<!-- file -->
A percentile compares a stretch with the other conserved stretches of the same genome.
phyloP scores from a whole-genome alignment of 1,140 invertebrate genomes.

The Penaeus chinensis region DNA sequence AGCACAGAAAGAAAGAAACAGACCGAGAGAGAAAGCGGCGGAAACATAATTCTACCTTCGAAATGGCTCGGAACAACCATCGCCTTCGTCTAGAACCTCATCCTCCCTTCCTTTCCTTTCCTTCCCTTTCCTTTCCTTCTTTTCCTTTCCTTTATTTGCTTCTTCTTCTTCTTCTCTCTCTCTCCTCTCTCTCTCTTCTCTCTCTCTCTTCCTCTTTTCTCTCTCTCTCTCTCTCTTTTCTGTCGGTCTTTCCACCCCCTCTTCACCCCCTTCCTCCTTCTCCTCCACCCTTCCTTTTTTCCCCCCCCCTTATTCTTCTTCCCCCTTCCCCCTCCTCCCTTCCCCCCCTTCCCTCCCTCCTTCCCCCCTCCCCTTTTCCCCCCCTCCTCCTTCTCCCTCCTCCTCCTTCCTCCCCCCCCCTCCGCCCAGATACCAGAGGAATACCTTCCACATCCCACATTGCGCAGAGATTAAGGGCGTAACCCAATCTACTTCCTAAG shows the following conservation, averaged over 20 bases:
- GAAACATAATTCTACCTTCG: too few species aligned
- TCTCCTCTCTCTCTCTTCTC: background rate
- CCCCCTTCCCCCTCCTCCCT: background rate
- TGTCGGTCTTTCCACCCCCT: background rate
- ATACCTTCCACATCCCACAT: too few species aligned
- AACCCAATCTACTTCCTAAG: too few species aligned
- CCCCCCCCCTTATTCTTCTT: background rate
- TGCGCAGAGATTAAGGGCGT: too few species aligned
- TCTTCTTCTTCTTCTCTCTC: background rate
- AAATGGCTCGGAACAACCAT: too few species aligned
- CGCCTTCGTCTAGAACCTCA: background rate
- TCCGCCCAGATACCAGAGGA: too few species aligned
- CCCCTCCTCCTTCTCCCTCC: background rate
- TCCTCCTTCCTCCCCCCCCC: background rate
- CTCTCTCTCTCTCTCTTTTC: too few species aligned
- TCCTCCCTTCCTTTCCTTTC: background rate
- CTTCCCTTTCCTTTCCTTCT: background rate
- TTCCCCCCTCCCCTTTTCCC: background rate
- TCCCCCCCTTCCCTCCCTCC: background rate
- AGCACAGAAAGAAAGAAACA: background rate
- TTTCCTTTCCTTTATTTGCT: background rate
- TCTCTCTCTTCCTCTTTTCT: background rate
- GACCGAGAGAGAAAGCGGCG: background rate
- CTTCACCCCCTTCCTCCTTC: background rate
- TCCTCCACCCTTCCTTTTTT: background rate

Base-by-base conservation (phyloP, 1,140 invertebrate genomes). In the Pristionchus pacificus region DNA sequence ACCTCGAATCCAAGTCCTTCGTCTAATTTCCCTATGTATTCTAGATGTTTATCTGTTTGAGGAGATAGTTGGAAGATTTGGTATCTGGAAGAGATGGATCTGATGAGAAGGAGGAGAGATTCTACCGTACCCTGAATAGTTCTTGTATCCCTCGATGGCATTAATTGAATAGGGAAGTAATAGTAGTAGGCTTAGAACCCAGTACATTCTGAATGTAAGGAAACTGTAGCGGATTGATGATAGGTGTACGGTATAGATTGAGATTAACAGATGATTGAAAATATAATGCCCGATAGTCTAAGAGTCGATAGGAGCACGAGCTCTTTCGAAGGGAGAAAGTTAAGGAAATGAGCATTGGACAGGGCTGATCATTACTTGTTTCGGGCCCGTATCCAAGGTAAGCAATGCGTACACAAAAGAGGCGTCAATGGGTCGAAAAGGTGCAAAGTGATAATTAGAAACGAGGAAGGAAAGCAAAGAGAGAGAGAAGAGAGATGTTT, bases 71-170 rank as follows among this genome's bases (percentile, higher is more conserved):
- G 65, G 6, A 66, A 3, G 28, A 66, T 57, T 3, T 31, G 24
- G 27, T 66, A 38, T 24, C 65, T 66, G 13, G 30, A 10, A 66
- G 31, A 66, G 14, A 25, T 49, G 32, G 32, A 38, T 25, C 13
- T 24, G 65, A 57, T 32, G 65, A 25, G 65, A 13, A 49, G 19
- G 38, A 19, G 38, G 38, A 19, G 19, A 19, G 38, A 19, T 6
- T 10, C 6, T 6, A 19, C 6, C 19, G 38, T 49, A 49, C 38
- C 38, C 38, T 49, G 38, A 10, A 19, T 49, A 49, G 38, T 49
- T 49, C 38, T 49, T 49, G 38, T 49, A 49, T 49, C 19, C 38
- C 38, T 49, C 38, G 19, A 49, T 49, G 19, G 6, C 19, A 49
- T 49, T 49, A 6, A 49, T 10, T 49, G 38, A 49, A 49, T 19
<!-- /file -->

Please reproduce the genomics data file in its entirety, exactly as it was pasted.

A percentile compares a stretch with the other conserved stretches of the same genome.
phyloP scores from a whole-genome alignment of 1,140 invertebrate genomes.

The Penaeus chinensis region DNA sequence AGCACAGAAAGAAAGAAACAGACCGAGAGAGAAAGCGGCGGAAACATAATTCTACCTTCGAAATGGCTCGGAACAACCATCGCCTTCGTCTAGAACCTCATCCTCCCTTCCTTTCCTTTCCTTCCCTTTCCTTTCCTTCTTTTCCTTTCCTTTATTTGCTTCTTCTTCTTCTTCTCTCTCTCTCCTCTCTCTCTCTTCTCTCTCTCTCTTCCTCTTTTCTCTCTCTCTCTCTCTCTTTTCTGTCGGTCTTTCCACCCCCTCTTCACCCCCTTCCTCCTTCTCCTCCACCCTTCCTTTTTTCCCCCCCCCTTATTCTTCTTCCCCCTTCCCCCTCCTCCCTTCCCCCCCTTCCCTCCCTCCTTCCCCCCTCCCCTTTTCCCCCCCTCCTCCTTCTCCCTCCTCCTCCTTCCTCCCCCCCCCTCCGCCCAGATACCAGAGGAATACCTTCCACATCCCACATTGCGCAGAGATTAAGGGCGTAACCCAATCTACTTCCTAAG shows the following conservation, averaged over 20 bases:
- GAAACATAATTCTACCTTCG: too few species aligned
- TCTCCTCTCTCTCTCTTCTC: background rate
- CCCCCTTCCCCCTCCTCCCT: background rate
- TGTCGGTCTTTCCACCCCCT: background rate
- ATACCTTCCACATCCCACAT: too few species aligned
- AACCCAATCTACTTCCTAAG: too few species aligned
- CCCCCCCCCTTATTCTTCTT: background rate
- TGCGCAGAGATTAAGGGCGT: too few species aligned
- TCTTCTTCTTCTTCTCTCTC: background rate
- AAATGGCTCGGAACAACCAT: too few species aligned
- CGCCTTCGTCTAGAACCTCA: background rate
- TCCGCCCAGATACCAGAGGA: too few species aligned
- CCCCTCCTCCTTCTCCCTCC: background rate
- TCCTCCTTCCTCCCCCCCCC: background rate
- CTCTCTCTCTCTCTCTTTTC: too few species aligned
- TCCTCCCTTCCTTTCCTTTC: background rate
- CTTCCCTTTCCTTTCCTTCT: background rate
- TTCCCCCCTCCCCTTTTCCC: background rate
- TCCCCCCCTTCCCTCCCTCC: background rate
- AGCACAGAAAGAAAGAAACA: background rate
- TTTCCTTTCCTTTATTTGCT: background rate
- TCTCTCTCTTCCTCTTTTCT: background rate
- GACCGAGAGAGAAAGCGGCG: background rate
- CTTCACCCCCTTCCTCCTTC: background rate
- TCCTCCACCCTTCCTTTTTT: background rate

Base-by-base conservation (phyloP, 1,140 invertebrate genomes). In the Pristionchus pacificus region DNA sequence ACCTCGAATCCAAGTCCTTCGTCTAATTTCCCTATGTATTCTAGATGTTTATCTGTTTGAGGAGATAGTTGGAAGATTTGGTATCTGGAAGAGATGGATCTGATGAGAAGGAGGAGAGATTCTACCGTACCCTGAATAGTTCTTGTATCCCTCGATGGCATTAATTGAATAGGGAAGTAATAGTAGTAGGCTTAGAACCCAGTACATTCTGAATGTAAGGAAACTGTAGCGGATTGATGATAGGTGTACGGTATAGATTGAGATTAACAGATGATTGAAAATATAATGCCCGATAGTCTAAGAGTCGATAGGAGCACGAGCTCTTTCGAAGGGAGAAAGTTAAGGAAATGAGCATTGGACAGGGCTGATCATTACTTGTTTCGGGCCCGTATCCAAGGTAAGCAATGCGTACACAAAAGAGGCGTCAATGGGTCGAAAAGGTGCAAAGTGATAATTAGAAACGAGGAAGGAAAGCAAAGAGAGAGAGAAGAGAGATGTTT, bases 71-170 rank as follows among this genome's bases (percentile, higher is more conserved):
- G 65, G 6, A 66, A 3, G 28, A 66, T 57, T 3, T 31, G 24
- G 27, T 66, A 38, T 24, C 65, T 66, G 13, G 30, A 10, A 66
- G 31, A 66, G 14, A 25, T 49, G 32, G 32, A 38, T 25, C 13
- T 24, G 65, A 57, T 32, G 65, A 25, G 65, A 13, A 49, G 19
- G 38, A 19, G 38, G 38, A 19, G 19, A 19, G 38, A 19, T 6
- T 10, C 6, T 6, A 19, C 6, C 19, G 38, T 49, A 49, C 38
- C 38, C 38, T 49, G 38, A 10, A 19, T 49, A 49, G 38, T 49
- T 49, C 38, T 49, T 49, G 38, T 49, A 49, T 49, C 19, C 38
- C 38, T 49, C 38, G 19, A 49, T 49, G 19, G 6, C 19, A 49
- T 49, T 49, A 6, A 49, T 10, T 49, G 38, A 49, A 49, T 19